No Land is a multimedia artist and curator whose practice involves: writing, painting, film, photography; her work continues in the lineage of the downtown NYC avant garde, honoring an intuitive vow towards creation. Her art evokes reverence for mystery in the forms of her paintings, drawings, photojournalistic works, films, & poet- performances with musicians. She has been guided by spirit encounters with downtown artists, poets, elders and activists, spending formative time amongst Occupy Wall Street’s street-art revolutionaries, Steve Cannon’s Tribes Gallery, and Anne Waldman’s outrider poet worlds.
As a poet & vocalist, she has performed at The Whitney Museum, the William Burroughs Bunker, Jazzfest Berlin, Crossing Borders Festival (the Hague), Enclave Festival (Mexico City), LaMaMa Galleria (NYC), The Kennedy Center (DC), The Poetry Project, Fotografiska NY Museum, & on NYC street corners during the pandemic. She performs her poem-mosaic-ruminations with different formations of musician collaborators: Luke Stewart (Moor Mother), Bentley Anderson, Oliver Ray, Daniel Carter, & others. She has curated performances & gatherings of her artist peers & communities since 2009 in NYC.
In 2018, she released Authentic Artifice, an art-book of poetry and photographs, published by Newest York. Her photojournalistic work has appeared in the Brooklyn Rail, Disonare, The Village Voice, at Fotografiska Museum, Photo Saint-German (Paris) and in publications by Bill Moyers and Levy Gorvy Gallery. Her cinema work has premiered at The Poetry Project (NYC), Harvard University, Zebra Poetry Film Festival (2020), the John Giorno Foundation, & elsewhere. Her art was recently commissioned for the cover of Anne Waldman’s Bard, Kinetic book (Coffee House Press, 2023). Her forthcoming book publications include: The Velvet Wire with Anne Waldman (Granary Books) & Putting On Minds, a book of poems and artworks. She has taught previously at Rutgers University, University of New Haven, in prisons, NYC public schools & at No Land’s art school for young artists. www.maepoe.com
Poets Theater Lab :: Lee Ann Brown + Tony Torn
What is Poets Theater? Is it simply a play with poetic language or something beyond? Together we will play with the possibilities of Poets Theater as a compositional field of imagination, disruption, persona, intertextuality, camp, chorus and collage. Readings and resources include pieces by Stein, O’Hara, Baraka, Adam, Duncan, Harryman, Parks, Raworth, Mayer, McClure, Killian, and others plus an infusion of the sacred Noh theater tradition. If the experience of writing poetry is often a solitary one, the creation of Poets Theater is all about community. Everyone will write and perform for each other as we create an instant poets theater community, a temporary autonomous coterie.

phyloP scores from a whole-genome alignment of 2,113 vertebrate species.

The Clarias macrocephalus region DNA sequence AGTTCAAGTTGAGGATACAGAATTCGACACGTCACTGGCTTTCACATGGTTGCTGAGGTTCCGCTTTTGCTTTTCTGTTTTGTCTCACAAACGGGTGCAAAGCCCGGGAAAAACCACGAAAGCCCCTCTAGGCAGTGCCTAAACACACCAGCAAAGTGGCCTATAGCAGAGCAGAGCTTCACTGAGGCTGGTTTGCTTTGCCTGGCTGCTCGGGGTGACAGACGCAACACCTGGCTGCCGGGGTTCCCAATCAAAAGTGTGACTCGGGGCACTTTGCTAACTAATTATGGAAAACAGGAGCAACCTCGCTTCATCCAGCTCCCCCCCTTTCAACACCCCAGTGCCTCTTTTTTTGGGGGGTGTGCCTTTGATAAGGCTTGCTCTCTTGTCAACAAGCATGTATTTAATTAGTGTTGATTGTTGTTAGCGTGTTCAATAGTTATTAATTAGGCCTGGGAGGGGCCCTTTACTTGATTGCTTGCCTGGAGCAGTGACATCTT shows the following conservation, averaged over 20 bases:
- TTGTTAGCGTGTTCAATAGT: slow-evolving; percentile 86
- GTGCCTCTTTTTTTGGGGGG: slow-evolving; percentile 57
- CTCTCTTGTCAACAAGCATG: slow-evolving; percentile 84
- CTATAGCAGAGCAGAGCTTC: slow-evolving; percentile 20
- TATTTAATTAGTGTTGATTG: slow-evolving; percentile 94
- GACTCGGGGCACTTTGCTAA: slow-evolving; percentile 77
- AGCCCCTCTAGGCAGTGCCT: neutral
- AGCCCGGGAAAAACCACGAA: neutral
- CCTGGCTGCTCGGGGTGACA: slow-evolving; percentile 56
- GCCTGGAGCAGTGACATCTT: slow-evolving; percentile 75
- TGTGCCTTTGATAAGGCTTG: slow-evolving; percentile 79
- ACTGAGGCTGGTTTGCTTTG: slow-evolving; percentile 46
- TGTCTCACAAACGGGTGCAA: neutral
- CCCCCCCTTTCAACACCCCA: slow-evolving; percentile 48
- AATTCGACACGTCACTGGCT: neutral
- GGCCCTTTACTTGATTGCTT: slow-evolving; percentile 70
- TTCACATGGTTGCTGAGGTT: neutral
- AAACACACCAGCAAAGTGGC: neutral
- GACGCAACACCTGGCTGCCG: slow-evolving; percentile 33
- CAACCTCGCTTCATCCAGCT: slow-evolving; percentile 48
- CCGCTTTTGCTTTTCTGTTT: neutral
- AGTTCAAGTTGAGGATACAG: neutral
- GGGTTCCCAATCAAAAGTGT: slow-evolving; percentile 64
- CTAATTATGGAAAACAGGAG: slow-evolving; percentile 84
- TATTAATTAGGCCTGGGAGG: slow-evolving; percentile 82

Lee Ann Brown was born in Japan and raised in Charlotte, North Carolina. She attended Brown University, where she earned both her undergraduate and graduate degrees.
She is the author of In the Laurels, Caught (Fence Books, 2013), which won the 2012 Fence Modern Poets Series Award, as well as Crowns of Charlotte (Carolina Wren Press, 2013), The Sleep That Changed Everything (Wesleyan, 2003), and Polyverse (Sun & Moon Press, 2000), which won the 1996 New American Poetry Competition, selected by Charles Bernstein.
Brown has held fellowships with Teachers & Writers Collaborative, Yaddo, Djerassi, the MacDowell Colony, the International Center for Poetry in Marseille, France, and the Howard Foundation.
In 1989, Brown founded Tender Buttons Press, which is dedicated to publishing experimental women’s poetry. She has taught at Brown University, Naropa University, Bard College, and The New School, among others. She currently divides her time between New York City, where she teaches at St. John’s University, and Marshall, North Carolina, where she directs the French Broad Institute (of Time & the River) and the Children’s Arts in the Mountains Program.
Tony Torn is an actor and director based in New York. His more than 100 stage and screen credits include “Ubu” in Ubu Sings Ubu (also adapted and co-directed), “Paul Swan’ in Paul Swan is Dead and Gone at Torn Page, “Cyclops/Mother” in Suzan-Lori Parks’ Venus at The Signature Theater, “Rusty Trawler” in Breakfast at Tiffany’s on Broadway, “Falstaff”, “Panderus” and “Caliban” in Oregon Shakespeare Company’s Play On! series of translated Shakespeare plays at Classic Stage Company. He has performed in multiple shows with legendary experimental theater artists Richard Foreman and Reza Abdoh. He recently appeared as “The Toymaster” on NBC’s hit series The Blacklist, “Sister Jim” in the Netflix comedy series Teenage Bounty Hunters, and Larry Hughes in Law and Order SVU. He was a founding director of Reverend Billy and The Church of Stop Shopping. He manages Torn Page, a salon space and classroom in Chelsea dedicated to the artistic legacy of his parents, Rip Torn and Geraldine Page.
Experimental Letterpress :: Kyle Schlesinger
Harry Smith Print Shop